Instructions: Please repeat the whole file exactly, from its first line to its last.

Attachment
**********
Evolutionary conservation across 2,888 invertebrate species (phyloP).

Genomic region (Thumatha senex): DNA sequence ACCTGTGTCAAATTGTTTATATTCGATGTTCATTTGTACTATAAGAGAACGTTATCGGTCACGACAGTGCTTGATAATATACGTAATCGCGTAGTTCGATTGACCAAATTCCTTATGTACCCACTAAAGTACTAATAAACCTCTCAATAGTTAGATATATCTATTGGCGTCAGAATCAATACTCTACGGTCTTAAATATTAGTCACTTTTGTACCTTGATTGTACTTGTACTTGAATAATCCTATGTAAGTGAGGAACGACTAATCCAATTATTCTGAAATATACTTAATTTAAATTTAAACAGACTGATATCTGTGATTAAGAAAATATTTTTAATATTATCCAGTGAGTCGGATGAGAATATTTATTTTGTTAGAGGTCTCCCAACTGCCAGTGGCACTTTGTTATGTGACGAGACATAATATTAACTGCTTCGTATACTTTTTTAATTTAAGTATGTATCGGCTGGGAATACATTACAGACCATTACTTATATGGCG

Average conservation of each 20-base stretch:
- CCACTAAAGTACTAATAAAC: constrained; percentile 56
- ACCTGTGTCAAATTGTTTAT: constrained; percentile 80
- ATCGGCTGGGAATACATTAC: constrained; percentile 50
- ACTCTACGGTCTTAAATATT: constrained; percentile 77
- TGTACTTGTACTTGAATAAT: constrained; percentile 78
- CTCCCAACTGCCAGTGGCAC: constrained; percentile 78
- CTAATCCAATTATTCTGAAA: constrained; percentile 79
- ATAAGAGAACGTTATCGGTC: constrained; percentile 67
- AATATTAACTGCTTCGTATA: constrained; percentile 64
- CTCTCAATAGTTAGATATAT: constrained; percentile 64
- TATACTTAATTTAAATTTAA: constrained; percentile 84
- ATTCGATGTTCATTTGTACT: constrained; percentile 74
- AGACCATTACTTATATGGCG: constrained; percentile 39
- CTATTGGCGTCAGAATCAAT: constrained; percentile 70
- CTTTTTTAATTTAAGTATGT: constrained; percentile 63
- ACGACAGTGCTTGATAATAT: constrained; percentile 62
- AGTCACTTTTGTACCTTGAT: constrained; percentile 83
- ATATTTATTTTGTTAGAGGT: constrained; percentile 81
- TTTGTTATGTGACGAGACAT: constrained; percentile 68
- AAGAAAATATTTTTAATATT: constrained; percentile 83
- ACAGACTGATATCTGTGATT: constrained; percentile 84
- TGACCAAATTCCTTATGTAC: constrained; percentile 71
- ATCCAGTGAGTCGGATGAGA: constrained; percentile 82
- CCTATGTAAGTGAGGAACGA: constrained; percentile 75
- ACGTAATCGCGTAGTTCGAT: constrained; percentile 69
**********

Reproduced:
Evolutionary conservation across 2,888 invertebrate species (phyloP).

Genomic region (Thumatha senex): DNA sequence ACCTGTGTCAAATTGTTTATATTCGATGTTCATTTGTACTATAAGAGAACGTTATCGGTCACGACAGTGCTTGATAATATACGTAATCGCGTAGTTCGATTGACCAAATTCCTTATGTACCCACTAAAGTACTAATAAACCTCTCAATAGTTAGATATATCTATTGGCGTCAGAATCAATACTCTACGGTCTTAAATATTAGTCACTTTTGTACCTTGATTGTACTTGTACTTGAATAATCCTATGTAAGTGAGGAACGACTAATCCAATTATTCTGAAATATACTTAATTTAAATTTAAACAGACTGATATCTGTGATTAAGAAAATATTTTTAATATTATCCAGTGAGTCGGATGAGAATATTTATTTTGTTAGAGGTCTCCCAACTGCCAGTGGCACTTTGTTATGTGACGAGACATAATATTAACTGCTTCGTATACTTTTTTAATTTAAGTATGTATCGGCTGGGAATACATTACAGACCATTACTTATATGGCG

Average conservation of each 20-base stretch:
- CCACTAAAGTACTAATAAAC: constrained; percentile 56
- ACCTGTGTCAAATTGTTTAT: constrained; percentile 80
- ATCGGCTGGGAATACATTAC: constrained; percentile 50
- ACTCTACGGTCTTAAATATT: constrained; percentile 77
- TGTACTTGTACTTGAATAAT: constrained; percentile 78
- CTCCCAACTGCCAGTGGCAC: constrained; percentile 78
- CTAATCCAATTATTCTGAAA: constrained; percentile 79
- ATAAGAGAACGTTATCGGTC: constrained; percentile 67
- AATATTAACTGCTTCGTATA: constrained; percentile 64
- CTCTCAATAGTTAGATATAT: constrained; percentile 64
- TATACTTAATTTAAATTTAA: constrained; percentile 84
- ATTCGATGTTCATTTGTACT: constrained; percentile 74
- AGACCATTACTTATATGGCG: constrained; percentile 39
- CTATTGGCGTCAGAATCAAT: constrained; percentile 70
- CTTTTTTAATTTAAGTATGT: constrained; percentile 63
- ACGACAGTGCTTGATAATAT: constrained; percentile 62
- AGTCACTTTTGTACCTTGAT: constrained; percentile 83
- ATATTTATTTTGTTAGAGGT: constrained; percentile 81
- TTTGTTATGTGACGAGACAT: constrained; percentile 68
- AAGAAAATATTTTTAATATT: constrained; percentile 83
- ACAGACTGATATCTGTGATT: constrained; percentile 84
- TGACCAAATTCCTTATGTAC: constrained; percentile 71
- ATCCAGTGAGTCGGATGAGA: constrained; percentile 82
- CCTATGTAAGTGAGGAACGA: constrained; percentile 75
- ACGTAATCGCGTAGTTCGAT: constrained; percentile 69